Wednesday, March 25, 2009

Mamma mia!

After the "non, non, non!" phase... we proudly present "Mamma mia!" or "maaamôn!"

Emma has not been a particularly clingy baby or toddler; her curiosity was always stronger than her separation anxiety and she has so far demonstrated a strong sense of security and confidence.
She has often stared at and analyzed new faces, greeted strangers in the street, sometimes even turning around to follow them. Playing on her own for about 20 minutes while I showered or had coffee in the morning was not really an issue and she has often sat in her high chair pouring endless cups of pretend tea while I chop veggies, the two of us attempting Ba-ba black sheep or Frêres Jacques a cappella.

Then, we went to Geneva for ten days.

Despite frequent visits from family and friends, baths and meals in good company and a few hours spent with family on her own, the two of us spent a lot of time together since there was no Kindergarden to provide both of us with "social interaction with peers".

We came back and all of a sudden it was "maaamôn!" five trillion times a day. Because she had a fever and the runs, I figured she wanted the added attention and cuddles 'cause she wasn't feeling well, but now I'm so sure.

Emma, who frequently wanted out of her pushcart, now wants to be pushed around and refuses to walk: she stands lifting her arms towards me indicating she wants to be carried or tries to scramble into her Maclaren on her own. In fact, she does not want to leave home without it!
On the rare occasions when she will walk, she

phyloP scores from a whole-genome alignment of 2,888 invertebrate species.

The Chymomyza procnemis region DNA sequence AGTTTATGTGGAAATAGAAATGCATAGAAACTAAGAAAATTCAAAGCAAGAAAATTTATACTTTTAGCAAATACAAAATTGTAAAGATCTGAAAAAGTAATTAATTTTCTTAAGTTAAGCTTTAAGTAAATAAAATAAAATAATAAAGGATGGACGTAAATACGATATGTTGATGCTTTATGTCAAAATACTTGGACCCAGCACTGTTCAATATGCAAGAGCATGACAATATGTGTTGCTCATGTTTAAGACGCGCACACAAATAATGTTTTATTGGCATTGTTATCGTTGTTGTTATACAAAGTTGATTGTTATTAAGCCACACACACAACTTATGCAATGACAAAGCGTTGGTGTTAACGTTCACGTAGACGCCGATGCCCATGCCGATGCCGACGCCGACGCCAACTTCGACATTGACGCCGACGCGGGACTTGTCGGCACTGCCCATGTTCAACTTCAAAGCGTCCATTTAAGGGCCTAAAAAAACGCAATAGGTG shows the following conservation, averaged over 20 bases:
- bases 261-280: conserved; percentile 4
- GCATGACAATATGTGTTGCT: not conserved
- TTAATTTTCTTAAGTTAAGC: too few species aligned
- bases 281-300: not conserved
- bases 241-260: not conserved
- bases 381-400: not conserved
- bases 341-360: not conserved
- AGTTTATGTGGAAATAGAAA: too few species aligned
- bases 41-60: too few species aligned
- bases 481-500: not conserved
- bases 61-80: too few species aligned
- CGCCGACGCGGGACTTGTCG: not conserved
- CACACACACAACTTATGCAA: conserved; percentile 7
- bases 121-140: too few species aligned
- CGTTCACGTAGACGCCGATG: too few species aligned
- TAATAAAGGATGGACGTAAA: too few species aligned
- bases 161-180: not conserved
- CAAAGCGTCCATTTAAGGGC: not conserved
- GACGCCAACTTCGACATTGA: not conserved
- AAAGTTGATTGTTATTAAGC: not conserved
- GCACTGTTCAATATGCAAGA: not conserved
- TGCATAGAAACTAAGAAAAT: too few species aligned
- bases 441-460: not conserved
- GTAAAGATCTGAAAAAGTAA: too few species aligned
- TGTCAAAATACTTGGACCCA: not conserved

will run off in the opposite direction chuckling. (I have stopped playing chase the toddler which she loved but I think she was not able/or willing to distinguish play from walking back from school.)Patience, patience... I'm sure she's testing me for something.

When she is in her high-chair she wants out and when she is outshe wants up. She even wants me to carry her insideat home. The little toddler who used to go fetch a book and "read" on the kitchen floor now wines and tugs at my pant-leg "maaamôn-ing" me constantly.

When the pediatrician tried to listen to her heart beat while she was sitting on my lap (and after having listened to the heart beats of the mummy kangaroos and the baby kangaroos on her desk at least 3 times) Emma got so upset and desperately clung on to me yelling as if she were drowning. She was utterly inconsolable and we didn't even manage to weigh her. This is the first time going to the pediatrician was a fuss.

Now, if I am around, even when her Dad tries to take her off to bed or feed her milk she pushes him away calling "maamôn" and she screams and screams if she does not get her way - something she never used to do.
When I do give her the bottle, she stops sucking
every thirty seconds or so to look me in the eyes and say "mamôn". Initially, it was kind of sweet but after the first trillion times, it's rather irritating. What do I do? Well, if I'm there, I reply "oui Emma" or "oui, maman est là". If I can't attend to her at that moment I explain that I hear her but that I am washing the dishes/making dinner/whatever and that I will come when I am done. Sometimes I try to distract her by asking her to bring me a tupperware or help me put the laundry in the dryer. It seems to work for a little while but sure enough she's at it five minutes later.

Yesterday, after her Dad and I kissed hello, and I was carrying Emma to high-chair she repeatedly tried to kiss me on the mouth, maneuvering my face with both her hands on my cheeks and her mouth aiming for mine. It was actually quite funny but managing not to laugh, I decided to give her a few noisy kisses on the cheek and plonk her down for dinner.

Thankfully, there is no fuss at all when we drop her off at kindergarden in the mornings. She is still curious and greets stargers in the street and will joyfully run ahead in the park towards the swings, but at home, it is a pretty hard ballgame at the moment. I really hope it's just a phase. And I can't wait for the weather to get better so we can get out more!

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